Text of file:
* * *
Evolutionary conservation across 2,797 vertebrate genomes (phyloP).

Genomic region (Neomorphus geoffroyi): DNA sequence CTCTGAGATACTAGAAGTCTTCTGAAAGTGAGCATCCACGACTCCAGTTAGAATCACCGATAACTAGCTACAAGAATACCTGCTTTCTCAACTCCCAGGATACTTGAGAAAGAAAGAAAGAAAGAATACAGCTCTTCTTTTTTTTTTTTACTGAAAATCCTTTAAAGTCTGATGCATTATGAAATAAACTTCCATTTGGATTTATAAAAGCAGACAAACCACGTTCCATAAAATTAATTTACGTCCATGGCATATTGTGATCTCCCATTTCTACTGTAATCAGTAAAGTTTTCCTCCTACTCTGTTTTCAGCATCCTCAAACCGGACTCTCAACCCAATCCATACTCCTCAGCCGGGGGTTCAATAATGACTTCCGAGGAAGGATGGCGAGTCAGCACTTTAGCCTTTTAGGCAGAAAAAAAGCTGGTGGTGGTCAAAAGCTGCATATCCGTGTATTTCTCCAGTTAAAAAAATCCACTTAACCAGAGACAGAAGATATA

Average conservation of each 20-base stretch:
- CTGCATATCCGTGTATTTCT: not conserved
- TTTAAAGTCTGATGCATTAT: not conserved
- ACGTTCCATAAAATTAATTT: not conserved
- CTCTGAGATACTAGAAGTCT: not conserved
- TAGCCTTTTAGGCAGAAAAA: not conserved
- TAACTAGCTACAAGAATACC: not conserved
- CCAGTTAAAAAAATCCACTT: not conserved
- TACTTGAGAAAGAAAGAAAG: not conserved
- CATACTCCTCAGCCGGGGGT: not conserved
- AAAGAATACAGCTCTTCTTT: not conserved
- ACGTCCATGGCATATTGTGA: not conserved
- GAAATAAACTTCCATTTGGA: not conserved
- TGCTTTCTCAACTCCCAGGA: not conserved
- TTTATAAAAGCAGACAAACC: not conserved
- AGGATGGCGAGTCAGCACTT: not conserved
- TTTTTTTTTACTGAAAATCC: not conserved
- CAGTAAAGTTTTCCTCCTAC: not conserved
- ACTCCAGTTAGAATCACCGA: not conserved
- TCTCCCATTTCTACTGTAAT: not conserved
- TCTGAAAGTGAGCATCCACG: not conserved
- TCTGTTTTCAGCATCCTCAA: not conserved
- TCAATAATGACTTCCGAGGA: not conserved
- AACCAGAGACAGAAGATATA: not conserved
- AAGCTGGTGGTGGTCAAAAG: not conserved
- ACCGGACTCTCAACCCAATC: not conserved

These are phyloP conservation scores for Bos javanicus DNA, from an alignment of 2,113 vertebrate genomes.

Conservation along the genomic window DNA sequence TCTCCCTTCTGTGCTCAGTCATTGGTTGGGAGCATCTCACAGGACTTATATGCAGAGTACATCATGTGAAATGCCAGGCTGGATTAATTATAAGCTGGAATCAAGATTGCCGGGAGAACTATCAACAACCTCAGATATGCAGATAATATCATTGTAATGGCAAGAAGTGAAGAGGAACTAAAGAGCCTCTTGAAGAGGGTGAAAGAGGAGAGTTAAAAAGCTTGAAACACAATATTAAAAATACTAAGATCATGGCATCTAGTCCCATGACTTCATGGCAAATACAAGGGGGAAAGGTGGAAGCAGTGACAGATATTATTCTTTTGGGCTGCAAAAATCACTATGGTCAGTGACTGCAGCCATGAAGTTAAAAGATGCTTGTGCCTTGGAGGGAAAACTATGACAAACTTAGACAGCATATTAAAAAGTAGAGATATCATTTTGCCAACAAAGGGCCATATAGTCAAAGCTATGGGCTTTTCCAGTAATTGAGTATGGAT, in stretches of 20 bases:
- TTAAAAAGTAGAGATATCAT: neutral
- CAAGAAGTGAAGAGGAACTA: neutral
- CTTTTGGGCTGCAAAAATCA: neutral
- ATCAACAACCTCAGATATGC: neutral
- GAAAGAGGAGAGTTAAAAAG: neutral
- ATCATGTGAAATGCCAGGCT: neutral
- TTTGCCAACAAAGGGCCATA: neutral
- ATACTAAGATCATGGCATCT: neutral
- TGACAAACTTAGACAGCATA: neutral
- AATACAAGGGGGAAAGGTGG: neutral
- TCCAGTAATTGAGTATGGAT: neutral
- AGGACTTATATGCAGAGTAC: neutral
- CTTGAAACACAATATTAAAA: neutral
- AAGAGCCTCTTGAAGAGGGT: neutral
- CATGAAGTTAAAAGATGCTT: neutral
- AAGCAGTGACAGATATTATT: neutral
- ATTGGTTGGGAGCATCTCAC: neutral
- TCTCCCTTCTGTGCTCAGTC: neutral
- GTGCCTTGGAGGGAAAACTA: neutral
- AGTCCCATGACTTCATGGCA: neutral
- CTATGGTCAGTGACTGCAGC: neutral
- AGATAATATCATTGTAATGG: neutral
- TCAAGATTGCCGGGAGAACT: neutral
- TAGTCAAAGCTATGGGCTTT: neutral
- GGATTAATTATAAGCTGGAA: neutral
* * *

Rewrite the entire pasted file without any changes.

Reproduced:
Evolutionary conservation across 2,797 vertebrate genomes (phyloP).

Genomic region (Neomorphus geoffroyi): DNA sequence CTCTGAGATACTAGAAGTCTTCTGAAAGTGAGCATCCACGACTCCAGTTAGAATCACCGATAACTAGCTACAAGAATACCTGCTTTCTCAACTCCCAGGATACTTGAGAAAGAAAGAAAGAAAGAATACAGCTCTTCTTTTTTTTTTTTACTGAAAATCCTTTAAAGTCTGATGCATTATGAAATAAACTTCCATTTGGATTTATAAAAGCAGACAAACCACGTTCCATAAAATTAATTTACGTCCATGGCATATTGTGATCTCCCATTTCTACTGTAATCAGTAAAGTTTTCCTCCTACTCTGTTTTCAGCATCCTCAAACCGGACTCTCAACCCAATCCATACTCCTCAGCCGGGGGTTCAATAATGACTTCCGAGGAAGGATGGCGAGTCAGCACTTTAGCCTTTTAGGCAGAAAAAAAGCTGGTGGTGGTCAAAAGCTGCATATCCGTGTATTTCTCCAGTTAAAAAAATCCACTTAACCAGAGACAGAAGATATA

Average conservation of each 20-base stretch:
- CTGCATATCCGTGTATTTCT: not conserved
- TTTAAAGTCTGATGCATTAT: not conserved
- ACGTTCCATAAAATTAATTT: not conserved
- CTCTGAGATACTAGAAGTCT: not conserved
- TAGCCTTTTAGGCAGAAAAA: not conserved
- TAACTAGCTACAAGAATACC: not conserved
- CCAGTTAAAAAAATCCACTT: not conserved
- TACTTGAGAAAGAAAGAAAG: not conserved
- CATACTCCTCAGCCGGGGGT: not conserved
- AAAGAATACAGCTCTTCTTT: not conserved
- ACGTCCATGGCATATTGTGA: not conserved
- GAAATAAACTTCCATTTGGA: not conserved
- TGCTTTCTCAACTCCCAGGA: not conserved
- TTTATAAAAGCAGACAAACC: not conserved
- AGGATGGCGAGTCAGCACTT: not conserved
- TTTTTTTTTACTGAAAATCC: not conserved
- CAGTAAAGTTTTCCTCCTAC: not conserved
- ACTCCAGTTAGAATCACCGA: not conserved
- TCTCCCATTTCTACTGTAAT: not conserved
- TCTGAAAGTGAGCATCCACG: not conserved
- TCTGTTTTCAGCATCCTCAA: not conserved
- TCAATAATGACTTCCGAGGA: not conserved
- AACCAGAGACAGAAGATATA: not conserved
- AAGCTGGTGGTGGTCAAAAG: not conserved
- ACCGGACTCTCAACCCAATC: not conserved

These are phyloP conservation scores for Bos javanicus DNA, from an alignment of 2,113 vertebrate genomes.

Conservation along the genomic window DNA sequence TCTCCCTTCTGTGCTCAGTCATTGGTTGGGAGCATCTCACAGGACTTATATGCAGAGTACATCATGTGAAATGCCAGGCTGGATTAATTATAAGCTGGAATCAAGATTGCCGGGAGAACTATCAACAACCTCAGATATGCAGATAATATCATTGTAATGGCAAGAAGTGAAGAGGAACTAAAGAGCCTCTTGAAGAGGGTGAAAGAGGAGAGTTAAAAAGCTTGAAACACAATATTAAAAATACTAAGATCATGGCATCTAGTCCCATGACTTCATGGCAAATACAAGGGGGAAAGGTGGAAGCAGTGACAGATATTATTCTTTTGGGCTGCAAAAATCACTATGGTCAGTGACTGCAGCCATGAAGTTAAAAGATGCTTGTGCCTTGGAGGGAAAACTATGACAAACTTAGACAGCATATTAAAAAGTAGAGATATCATTTTGCCAACAAAGGGCCATATAGTCAAAGCTATGGGCTTTTCCAGTAATTGAGTATGGAT, in stretches of 20 bases:
- TTAAAAAGTAGAGATATCAT: neutral
- CAAGAAGTGAAGAGGAACTA: neutral
- CTTTTGGGCTGCAAAAATCA: neutral
- ATCAACAACCTCAGATATGC: neutral
- GAAAGAGGAGAGTTAAAAAG: neutral
- ATCATGTGAAATGCCAGGCT: neutral
- TTTGCCAACAAAGGGCCATA: neutral
- ATACTAAGATCATGGCATCT: neutral
- TGACAAACTTAGACAGCATA: neutral
- AATACAAGGGGGAAAGGTGG: neutral
- TCCAGTAATTGAGTATGGAT: neutral
- AGGACTTATATGCAGAGTAC: neutral
- CTTGAAACACAATATTAAAA: neutral
- AAGAGCCTCTTGAAGAGGGT: neutral
- CATGAAGTTAAAAGATGCTT: neutral
- AAGCAGTGACAGATATTATT: neutral
- ATTGGTTGGGAGCATCTCAC: neutral
- TCTCCCTTCTGTGCTCAGTC: neutral
- GTGCCTTGGAGGGAAAACTA: neutral
- AGTCCCATGACTTCATGGCA: neutral
- CTATGGTCAGTGACTGCAGC: neutral
- AGATAATATCATTGTAATGG: neutral
- TCAAGATTGCCGGGAGAACT: neutral
- TAGTCAAAGCTATGGGCTTT: neutral
- GGATTAATTATAAGCTGGAA: neutral